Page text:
As Trump administration opens door, Beth Harwell pushes TennCare work requirements

House Speaker Beth Harwell, R-Nashville, presides over the House on the opening day of the legislative session Tuesday, Jan. 9, 2018, in Nashville, Tenn. (AP Photo/Mark Humphrey)
House Speaker Beth Harwell, R-Nashville, presides over the House on the opening day of the legislative session Tuesday, Jan. 9, 2018, in Nashville, Tenn. (AP Photo/Mark Humphrey)

NASHVILLE - The Trump administration's just-announced policy to let states pursue work requirements for able-bodied Medicaid enrollees without young children quickly entered Tennessee's political debate Thursday.

Republican House Speaker Beth Harwell announced she has legislation, co-sponsored by Rep. Dan Howell, R-Georgetown, directing the Haslam administration to seek and then implement a federal waiver to do just that.

It would impose what Harwell calls "reasonable work requirements" on able-bodied working-age adult enrollees who are caretakers for children over the age of 5.

"This is exactly the type of flexibility states have been asking for the last several years, and I appreciate the Trump Administration handing that power back to the states," said Harwell, who is running for governor.

She also said in her statement that "this legislation is about lifting people out of poverty, while still providing the support needed for Tennesseans to be successful and prosperous."

Howell will carry the bill which would impact an unknown number of adult enrollees on TennCare, the state's version of Medicaid.

TennCare has an estimated 1.3 million low-income children, pregnant mothers, parents, caretakers and Medicare-certified disabled enrollees.

TennCare spokeswoman Sarah Tanksley said in an email the state is analyzing the federal Centers for Medicare and Medicaid Services' (CMS) guidance "within the context of TennCare's population and our own system limitations, but we do not yet have an accurate estimate of the number of individuals on the program for which such a requirement would apply."

The CMS' guidance, Tanksley said, includes "a number of exemptions and requirements for states to accommodate certain individuals who may have difficulty in meeting community engagement requirements, such as individuals with disabilities, those with substance-use disorder, and those who have been certified by a medical professional as having a medical condition that would prevent them from meeting the requirement."

Meanwhile, Kaiser Family Foundation figures for Tennessee in 2016 indicate a majority of non-elderly or Social Security-designated disabled adults on TennCare already work. When elderly or disabled people are separated out, 77 percent of enrollees live in a family in which someone works, while 57 percent themselves worked.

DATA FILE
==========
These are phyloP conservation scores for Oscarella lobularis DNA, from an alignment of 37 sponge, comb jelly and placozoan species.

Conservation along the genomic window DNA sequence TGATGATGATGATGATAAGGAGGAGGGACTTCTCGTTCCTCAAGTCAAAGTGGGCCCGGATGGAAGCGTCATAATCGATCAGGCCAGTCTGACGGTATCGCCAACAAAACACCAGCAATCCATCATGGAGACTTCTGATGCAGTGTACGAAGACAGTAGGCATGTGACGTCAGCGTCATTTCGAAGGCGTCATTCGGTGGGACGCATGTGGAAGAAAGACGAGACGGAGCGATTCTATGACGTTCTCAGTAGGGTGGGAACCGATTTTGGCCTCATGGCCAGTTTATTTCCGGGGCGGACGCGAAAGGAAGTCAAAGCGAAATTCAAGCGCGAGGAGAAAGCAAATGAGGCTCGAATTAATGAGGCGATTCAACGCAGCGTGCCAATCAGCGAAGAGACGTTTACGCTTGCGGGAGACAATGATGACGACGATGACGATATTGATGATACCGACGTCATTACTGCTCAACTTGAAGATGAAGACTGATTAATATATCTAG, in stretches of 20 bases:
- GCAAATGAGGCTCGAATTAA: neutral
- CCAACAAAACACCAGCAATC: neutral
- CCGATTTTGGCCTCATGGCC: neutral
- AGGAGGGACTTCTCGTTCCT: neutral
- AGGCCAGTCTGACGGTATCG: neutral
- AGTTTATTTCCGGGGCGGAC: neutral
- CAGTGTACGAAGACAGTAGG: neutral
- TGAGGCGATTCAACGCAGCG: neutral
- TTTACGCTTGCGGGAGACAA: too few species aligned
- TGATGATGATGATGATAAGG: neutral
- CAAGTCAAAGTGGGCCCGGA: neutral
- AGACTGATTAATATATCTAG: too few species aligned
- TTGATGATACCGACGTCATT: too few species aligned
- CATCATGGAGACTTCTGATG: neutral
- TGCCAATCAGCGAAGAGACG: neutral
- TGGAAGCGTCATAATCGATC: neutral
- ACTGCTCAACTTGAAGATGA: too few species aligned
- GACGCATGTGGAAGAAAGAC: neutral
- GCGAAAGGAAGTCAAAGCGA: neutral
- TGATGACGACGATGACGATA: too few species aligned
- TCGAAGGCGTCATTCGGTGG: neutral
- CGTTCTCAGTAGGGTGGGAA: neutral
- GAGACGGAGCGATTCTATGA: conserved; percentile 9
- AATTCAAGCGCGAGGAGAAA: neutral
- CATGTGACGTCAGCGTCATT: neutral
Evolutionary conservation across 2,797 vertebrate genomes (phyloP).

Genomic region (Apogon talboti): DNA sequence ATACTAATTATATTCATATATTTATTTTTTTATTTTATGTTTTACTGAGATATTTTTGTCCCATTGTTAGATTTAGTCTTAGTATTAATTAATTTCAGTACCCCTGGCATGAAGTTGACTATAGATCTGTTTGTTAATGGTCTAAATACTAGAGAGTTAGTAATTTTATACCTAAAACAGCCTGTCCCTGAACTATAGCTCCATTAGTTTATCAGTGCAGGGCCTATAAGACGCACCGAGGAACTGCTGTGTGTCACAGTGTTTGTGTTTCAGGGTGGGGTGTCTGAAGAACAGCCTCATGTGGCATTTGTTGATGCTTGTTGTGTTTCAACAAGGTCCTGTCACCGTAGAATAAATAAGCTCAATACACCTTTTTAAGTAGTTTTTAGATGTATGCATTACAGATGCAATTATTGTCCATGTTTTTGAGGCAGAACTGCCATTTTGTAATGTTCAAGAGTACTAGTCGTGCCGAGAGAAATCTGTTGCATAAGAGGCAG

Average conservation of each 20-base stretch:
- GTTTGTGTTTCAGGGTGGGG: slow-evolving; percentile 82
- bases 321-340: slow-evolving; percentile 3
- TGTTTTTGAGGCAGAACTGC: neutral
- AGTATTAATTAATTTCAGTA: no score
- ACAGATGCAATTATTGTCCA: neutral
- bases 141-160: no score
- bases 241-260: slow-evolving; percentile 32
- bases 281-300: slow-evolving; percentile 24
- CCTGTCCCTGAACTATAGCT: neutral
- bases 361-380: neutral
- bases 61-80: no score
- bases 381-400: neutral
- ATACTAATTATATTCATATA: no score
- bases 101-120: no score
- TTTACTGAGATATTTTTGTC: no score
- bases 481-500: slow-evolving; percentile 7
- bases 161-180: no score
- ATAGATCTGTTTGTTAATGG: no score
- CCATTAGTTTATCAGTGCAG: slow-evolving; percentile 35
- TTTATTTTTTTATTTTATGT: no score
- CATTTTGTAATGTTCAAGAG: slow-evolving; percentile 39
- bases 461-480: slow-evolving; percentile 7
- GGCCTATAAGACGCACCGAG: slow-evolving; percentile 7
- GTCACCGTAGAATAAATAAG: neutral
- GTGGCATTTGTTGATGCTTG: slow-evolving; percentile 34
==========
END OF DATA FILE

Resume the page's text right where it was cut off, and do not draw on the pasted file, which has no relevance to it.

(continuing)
Earlier Thursday, U.S. Rep. Diane Black, R-Tenn., another GOP candidate for governor, announced that if elected she would pursue a waiver of federal Medicaid rules to implement work requirements.

Harwell spokeswoman Kara Owen said the speaker's plans were well underway before Black's announcement, noting the speaker deliberately chose Howell to carry the bill because of the Bradley County lawmaker's interest in welfare reform and related issues.

According to the General Assembly's website, no Senate companion bill has been filed yet. The Harwell and Howell measure is House Bill 1551.

All this week, House Minority Leader Craig Fitzhugh, D-Ripley, a candidate for Democrats' gubernatorial nomination, and fellow legislative Democrats had called on the GOP-controlled General Assembly to relent and approve an expansion of Tennessee's Medicaid program under the federal Affordable Care Act to some 280,000 low-income adult Tennesseans.

Fitzhugh said earlier Thursday that Democrats were willing to allow Tennessee to impose a work requirement on the expansion population, most of whom he said already work.

Asked about Harwell's announcement, Fitzhugh said he thought it would apply to a "pretty small population because most people are disabled on TennCare except for the children and pregnant women."

But the Democrat said if Harwell wants work requirements, "she should include the expansion population in her bill."

"I truly don't understand why all those on the other side continue to be so dead-set against this expansion," he added.

Fitzhugh said enabling lower income single adults to come onto TennCare would help provide health coverage for treating opioid addiction, which Republicans and Democrats from Haslam and Harwell on down agree is a crisis in Tennessee and a top issue they want to address in the legislative session that began Tuesday.

Without expansion, he said, "where in the world do they think we're going to get money from the state coffers for opioids? Expansion covers drug rehab."

He declined to say whether he thought the speaker's jumping out with the bill may be politically motivated.

Howell, the bill's House sponsor, said, "I appreciate the Trump administration's new guidance and believe Tennessee should take action now. Giving states flexibility allows them to come up with solutions that best fit their needs."

He said TennCare "has always been unique, and implementing these requirements will assist Tennesseans in even greater ways."

Republican majority senators in 2015 twice killed Haslam's proposed Insure Tennessee plan to extend TennCare to the estimated 280,000 adult Tennesseans.

Contact Nashville Bureau staff writer Andy Sher at or 615-255-0550. Follow him on Twitter @AndySher1.

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